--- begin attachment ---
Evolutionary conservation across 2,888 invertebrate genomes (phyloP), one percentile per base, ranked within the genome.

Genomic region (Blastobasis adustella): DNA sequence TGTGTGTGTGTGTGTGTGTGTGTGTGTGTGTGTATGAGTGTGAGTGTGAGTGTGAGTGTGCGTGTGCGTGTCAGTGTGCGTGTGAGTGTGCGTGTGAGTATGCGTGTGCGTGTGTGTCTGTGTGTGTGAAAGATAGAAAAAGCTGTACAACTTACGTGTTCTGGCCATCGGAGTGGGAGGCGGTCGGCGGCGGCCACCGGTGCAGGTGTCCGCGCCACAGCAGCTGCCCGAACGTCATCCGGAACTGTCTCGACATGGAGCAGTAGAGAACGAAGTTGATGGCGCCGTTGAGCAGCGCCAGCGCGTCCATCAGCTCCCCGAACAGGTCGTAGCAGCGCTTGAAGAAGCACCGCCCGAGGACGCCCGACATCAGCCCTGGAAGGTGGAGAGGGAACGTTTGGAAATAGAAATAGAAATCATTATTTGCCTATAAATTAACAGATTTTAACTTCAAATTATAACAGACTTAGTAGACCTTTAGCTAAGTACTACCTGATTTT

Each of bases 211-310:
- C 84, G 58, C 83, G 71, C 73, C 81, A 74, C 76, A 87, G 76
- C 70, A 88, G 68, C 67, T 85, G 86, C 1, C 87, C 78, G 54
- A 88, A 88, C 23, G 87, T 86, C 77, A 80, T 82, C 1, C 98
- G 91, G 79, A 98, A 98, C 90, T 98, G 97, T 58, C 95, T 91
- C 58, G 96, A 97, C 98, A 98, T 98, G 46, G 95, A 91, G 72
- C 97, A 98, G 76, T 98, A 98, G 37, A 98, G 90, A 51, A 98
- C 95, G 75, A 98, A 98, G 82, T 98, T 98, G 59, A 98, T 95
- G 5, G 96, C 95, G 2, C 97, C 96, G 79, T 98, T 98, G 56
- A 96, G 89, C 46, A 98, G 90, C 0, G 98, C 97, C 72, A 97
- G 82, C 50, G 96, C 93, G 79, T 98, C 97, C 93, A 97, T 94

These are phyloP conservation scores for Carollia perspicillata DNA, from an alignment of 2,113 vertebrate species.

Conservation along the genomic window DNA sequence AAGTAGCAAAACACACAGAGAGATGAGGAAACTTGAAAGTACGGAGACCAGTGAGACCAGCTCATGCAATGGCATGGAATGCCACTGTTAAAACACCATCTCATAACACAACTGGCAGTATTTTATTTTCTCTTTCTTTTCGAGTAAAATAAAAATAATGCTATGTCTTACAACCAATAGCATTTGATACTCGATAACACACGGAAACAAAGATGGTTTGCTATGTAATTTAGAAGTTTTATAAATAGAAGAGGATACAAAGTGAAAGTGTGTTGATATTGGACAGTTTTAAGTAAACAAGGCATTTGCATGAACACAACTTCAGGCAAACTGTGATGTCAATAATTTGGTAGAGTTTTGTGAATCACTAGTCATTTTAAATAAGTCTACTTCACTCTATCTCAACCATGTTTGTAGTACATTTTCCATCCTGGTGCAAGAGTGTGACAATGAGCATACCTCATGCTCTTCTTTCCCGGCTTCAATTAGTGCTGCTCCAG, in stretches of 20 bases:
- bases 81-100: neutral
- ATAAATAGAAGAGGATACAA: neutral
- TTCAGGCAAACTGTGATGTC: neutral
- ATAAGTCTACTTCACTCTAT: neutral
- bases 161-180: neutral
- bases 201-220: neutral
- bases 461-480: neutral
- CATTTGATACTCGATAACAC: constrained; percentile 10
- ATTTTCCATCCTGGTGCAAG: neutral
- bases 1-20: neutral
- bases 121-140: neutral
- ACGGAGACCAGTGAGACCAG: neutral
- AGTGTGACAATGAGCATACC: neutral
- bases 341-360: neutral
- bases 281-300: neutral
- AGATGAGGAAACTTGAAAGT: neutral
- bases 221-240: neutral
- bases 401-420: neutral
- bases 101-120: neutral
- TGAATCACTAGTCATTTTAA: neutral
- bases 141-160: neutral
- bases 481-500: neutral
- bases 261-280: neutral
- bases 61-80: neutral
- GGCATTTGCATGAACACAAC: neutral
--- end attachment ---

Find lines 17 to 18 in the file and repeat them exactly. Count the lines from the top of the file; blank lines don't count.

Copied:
- ATAAATAGAAGAGGATACAA: neutral
- TTCAGGCAAACTGTGATGTC: neutral